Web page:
Some have committed suicide, while others have sought "cures" through heterosexual marriages or reparative therapies, both of which were once recommended by church officials, Rees said.
Lori found Ryan's work on her own years ago while seeking resources outside her church and said it was immediately helpful.
"It was reassuring to realize that the things we do to support him are going to make a huge difference," said Lori, who resides in a Salt Lake City suburb, said of her son.
"It gave me a lot of courage. People can't question my choice when it comes to what I do with him because there it is in black and white."
Still, she remains troubled to feel at odds with the teachings of her faith.
"It's hard, because the church works really, really well, for the rest of my family ... and (her son) loves the church too, so we're in a terrible spot."
The Mormon faith, formally known as the Church of Jesus Christ of Latter-day Saints, is hardly the only religion in which homosexuality is considered a sin. But the stakes are especially high for gay Mormons.
Traditional marriage is deeply woven into Mormon theology, and the lines between religion and culture are blurred. Mormons also believe that families are eternal, so disassociation with family or excommunication from the church, which has occurred for some gays, can mean the loss of the promise of religious salvation, Rees said.
Church attitudes are shifting, however, he said. The faith now regards the origins of sexual orientation as less than fully understood and differentiates between feelings and actions when considering disciplinary action. Gay Mormons are welcome in church but only those who remain celibate can enjoy full membership.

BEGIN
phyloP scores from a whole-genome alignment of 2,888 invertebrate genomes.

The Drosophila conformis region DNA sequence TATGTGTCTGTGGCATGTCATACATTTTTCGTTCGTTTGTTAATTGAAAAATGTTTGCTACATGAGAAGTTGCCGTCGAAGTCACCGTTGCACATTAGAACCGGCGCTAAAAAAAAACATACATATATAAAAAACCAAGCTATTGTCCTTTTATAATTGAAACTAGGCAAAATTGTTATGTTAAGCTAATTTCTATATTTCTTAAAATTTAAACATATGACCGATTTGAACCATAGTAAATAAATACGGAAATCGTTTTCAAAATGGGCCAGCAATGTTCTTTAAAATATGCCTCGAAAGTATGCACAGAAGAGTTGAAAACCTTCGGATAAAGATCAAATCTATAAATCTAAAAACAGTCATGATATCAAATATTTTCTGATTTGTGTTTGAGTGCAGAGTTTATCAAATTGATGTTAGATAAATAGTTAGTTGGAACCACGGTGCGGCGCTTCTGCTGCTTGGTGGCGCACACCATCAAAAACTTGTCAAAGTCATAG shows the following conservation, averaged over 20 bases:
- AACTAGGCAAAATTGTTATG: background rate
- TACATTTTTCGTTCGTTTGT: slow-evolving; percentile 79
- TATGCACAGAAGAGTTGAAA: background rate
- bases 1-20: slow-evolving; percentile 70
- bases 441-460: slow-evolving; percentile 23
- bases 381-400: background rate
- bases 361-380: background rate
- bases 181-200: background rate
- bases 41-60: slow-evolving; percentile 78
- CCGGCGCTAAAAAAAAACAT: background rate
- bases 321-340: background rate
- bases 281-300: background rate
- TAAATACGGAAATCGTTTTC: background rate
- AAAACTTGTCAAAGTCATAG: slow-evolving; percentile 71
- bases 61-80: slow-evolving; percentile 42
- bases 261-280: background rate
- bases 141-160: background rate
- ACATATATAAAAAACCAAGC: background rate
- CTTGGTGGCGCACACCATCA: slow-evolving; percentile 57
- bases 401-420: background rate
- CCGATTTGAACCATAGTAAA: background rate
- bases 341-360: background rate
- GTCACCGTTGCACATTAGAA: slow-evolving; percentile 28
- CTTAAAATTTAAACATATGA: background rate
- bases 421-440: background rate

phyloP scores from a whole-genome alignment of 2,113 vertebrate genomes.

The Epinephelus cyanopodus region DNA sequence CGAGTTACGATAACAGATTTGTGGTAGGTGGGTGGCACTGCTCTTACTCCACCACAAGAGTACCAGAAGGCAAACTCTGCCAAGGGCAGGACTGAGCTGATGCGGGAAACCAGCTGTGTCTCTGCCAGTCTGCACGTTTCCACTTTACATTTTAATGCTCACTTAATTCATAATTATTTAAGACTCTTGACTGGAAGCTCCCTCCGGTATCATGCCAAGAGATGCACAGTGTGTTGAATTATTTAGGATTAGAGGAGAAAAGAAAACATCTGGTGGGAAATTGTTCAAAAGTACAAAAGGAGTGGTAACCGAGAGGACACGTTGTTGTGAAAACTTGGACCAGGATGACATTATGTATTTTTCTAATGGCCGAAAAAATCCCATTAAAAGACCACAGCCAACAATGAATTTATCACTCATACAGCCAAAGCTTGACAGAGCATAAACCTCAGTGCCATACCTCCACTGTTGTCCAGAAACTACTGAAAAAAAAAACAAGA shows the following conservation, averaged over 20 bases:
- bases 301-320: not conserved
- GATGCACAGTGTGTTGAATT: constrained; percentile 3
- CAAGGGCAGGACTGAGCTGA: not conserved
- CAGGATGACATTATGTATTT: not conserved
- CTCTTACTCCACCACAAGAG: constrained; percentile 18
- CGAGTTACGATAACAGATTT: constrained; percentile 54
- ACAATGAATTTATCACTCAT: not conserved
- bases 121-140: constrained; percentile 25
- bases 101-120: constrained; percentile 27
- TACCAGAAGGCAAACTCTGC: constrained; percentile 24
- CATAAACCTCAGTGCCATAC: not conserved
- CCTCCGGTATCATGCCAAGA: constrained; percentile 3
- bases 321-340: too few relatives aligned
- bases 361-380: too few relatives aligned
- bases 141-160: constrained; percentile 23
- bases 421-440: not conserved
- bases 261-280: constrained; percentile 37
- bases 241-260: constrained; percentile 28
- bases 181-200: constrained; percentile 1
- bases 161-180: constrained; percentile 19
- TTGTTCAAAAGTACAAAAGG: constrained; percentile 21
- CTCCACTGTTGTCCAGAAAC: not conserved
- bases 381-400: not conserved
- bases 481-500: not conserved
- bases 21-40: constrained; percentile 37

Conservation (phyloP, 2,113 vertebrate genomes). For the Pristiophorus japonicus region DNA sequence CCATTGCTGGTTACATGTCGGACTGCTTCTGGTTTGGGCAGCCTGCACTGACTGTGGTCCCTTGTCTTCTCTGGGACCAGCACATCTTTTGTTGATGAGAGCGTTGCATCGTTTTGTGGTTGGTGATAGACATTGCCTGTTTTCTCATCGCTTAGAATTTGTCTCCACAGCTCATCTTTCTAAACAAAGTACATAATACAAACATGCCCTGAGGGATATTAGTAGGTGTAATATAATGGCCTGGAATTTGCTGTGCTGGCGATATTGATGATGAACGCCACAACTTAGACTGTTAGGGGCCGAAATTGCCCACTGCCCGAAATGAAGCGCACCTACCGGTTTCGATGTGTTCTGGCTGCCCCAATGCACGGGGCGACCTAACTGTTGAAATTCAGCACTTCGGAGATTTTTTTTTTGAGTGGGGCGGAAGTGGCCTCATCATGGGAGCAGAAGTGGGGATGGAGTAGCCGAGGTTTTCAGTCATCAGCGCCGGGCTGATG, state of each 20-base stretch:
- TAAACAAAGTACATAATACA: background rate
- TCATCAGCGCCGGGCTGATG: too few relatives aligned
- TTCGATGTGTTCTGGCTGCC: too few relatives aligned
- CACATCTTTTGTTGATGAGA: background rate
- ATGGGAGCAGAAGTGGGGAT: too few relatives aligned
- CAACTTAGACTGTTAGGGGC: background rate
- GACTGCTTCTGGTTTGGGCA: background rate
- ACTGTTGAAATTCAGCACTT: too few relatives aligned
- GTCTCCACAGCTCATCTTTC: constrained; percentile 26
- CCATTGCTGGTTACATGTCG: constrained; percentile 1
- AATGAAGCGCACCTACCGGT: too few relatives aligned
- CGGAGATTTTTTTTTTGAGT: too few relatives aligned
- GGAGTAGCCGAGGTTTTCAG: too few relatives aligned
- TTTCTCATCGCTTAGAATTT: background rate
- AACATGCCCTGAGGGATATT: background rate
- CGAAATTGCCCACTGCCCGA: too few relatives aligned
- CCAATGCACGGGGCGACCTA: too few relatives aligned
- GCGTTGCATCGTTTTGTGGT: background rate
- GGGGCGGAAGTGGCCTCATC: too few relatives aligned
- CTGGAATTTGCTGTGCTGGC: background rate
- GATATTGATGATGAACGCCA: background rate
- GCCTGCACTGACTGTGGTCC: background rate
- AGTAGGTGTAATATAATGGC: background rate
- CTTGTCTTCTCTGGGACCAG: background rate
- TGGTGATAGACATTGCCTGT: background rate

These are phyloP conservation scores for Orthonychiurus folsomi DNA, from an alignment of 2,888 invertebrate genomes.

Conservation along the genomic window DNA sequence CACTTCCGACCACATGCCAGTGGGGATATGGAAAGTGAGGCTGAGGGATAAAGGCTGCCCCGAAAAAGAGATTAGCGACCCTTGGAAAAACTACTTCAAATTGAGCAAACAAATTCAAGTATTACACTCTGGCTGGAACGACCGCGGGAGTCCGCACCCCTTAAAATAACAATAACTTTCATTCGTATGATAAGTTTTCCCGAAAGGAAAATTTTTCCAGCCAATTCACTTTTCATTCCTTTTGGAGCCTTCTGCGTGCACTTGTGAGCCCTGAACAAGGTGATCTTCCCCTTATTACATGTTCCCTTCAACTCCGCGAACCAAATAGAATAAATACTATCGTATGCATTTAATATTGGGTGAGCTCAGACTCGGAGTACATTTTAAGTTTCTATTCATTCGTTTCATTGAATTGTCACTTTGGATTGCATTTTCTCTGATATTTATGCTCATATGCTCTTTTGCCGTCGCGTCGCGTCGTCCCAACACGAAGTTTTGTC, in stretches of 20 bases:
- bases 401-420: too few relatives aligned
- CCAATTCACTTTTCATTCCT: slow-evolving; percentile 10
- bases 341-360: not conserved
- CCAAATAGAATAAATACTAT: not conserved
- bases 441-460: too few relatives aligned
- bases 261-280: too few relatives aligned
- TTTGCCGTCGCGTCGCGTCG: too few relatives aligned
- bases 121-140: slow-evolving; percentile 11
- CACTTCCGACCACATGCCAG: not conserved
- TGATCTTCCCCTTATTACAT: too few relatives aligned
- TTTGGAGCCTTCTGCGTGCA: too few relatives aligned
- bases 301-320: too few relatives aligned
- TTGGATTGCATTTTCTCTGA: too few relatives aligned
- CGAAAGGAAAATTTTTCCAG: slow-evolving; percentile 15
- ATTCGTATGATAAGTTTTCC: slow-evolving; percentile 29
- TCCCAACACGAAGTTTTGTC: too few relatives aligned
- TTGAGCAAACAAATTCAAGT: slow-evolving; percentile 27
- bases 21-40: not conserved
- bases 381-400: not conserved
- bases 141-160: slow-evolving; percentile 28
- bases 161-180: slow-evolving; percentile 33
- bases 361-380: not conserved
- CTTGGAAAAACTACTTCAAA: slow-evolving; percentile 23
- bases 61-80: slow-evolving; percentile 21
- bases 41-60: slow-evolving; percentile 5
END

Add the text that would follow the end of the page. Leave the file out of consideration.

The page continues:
While the Mormon church has worked vigorously for decades on political campaigns against gay marriage, including California's Proposition 8 banning same-sex marriage, church leaders more recently have endorsed Utah laws that bar housing and employment discrimination based on sexual orientation and have denounced bullying of gays.
"I've seen significant progress in my lifetime," Rees said. "I am hopeful that this pamphlet will provide hope for families. This body of research affirms the very best teachings we have as Christians and as Latter-day Saints."
The booklet is not endorsed by the Utah-based church, though Ryan said Mormon officials are aware of the project and that she has met with several high-ranking church leaders since 2009 to discuss her research.
Church spokesman Michael Purdy declined in a statement on Thursday to comment directly on Ryan's project or her booklet, but said, "We have repeatedly expressed the importance of treating all of God's children with love and respect."
Ryan said she has used her research in workshops offered to Mormon bishops in California and Utah and that feedback she received showed "our approach is innately respectful."
"We're not thrusting our values on them," she said.
The "Supportive Families, Healthy Children" booklet was scheduled to be available online at http://familyproject.sfsu.edu/
(Editing by Steve Gorman and Bill Trott)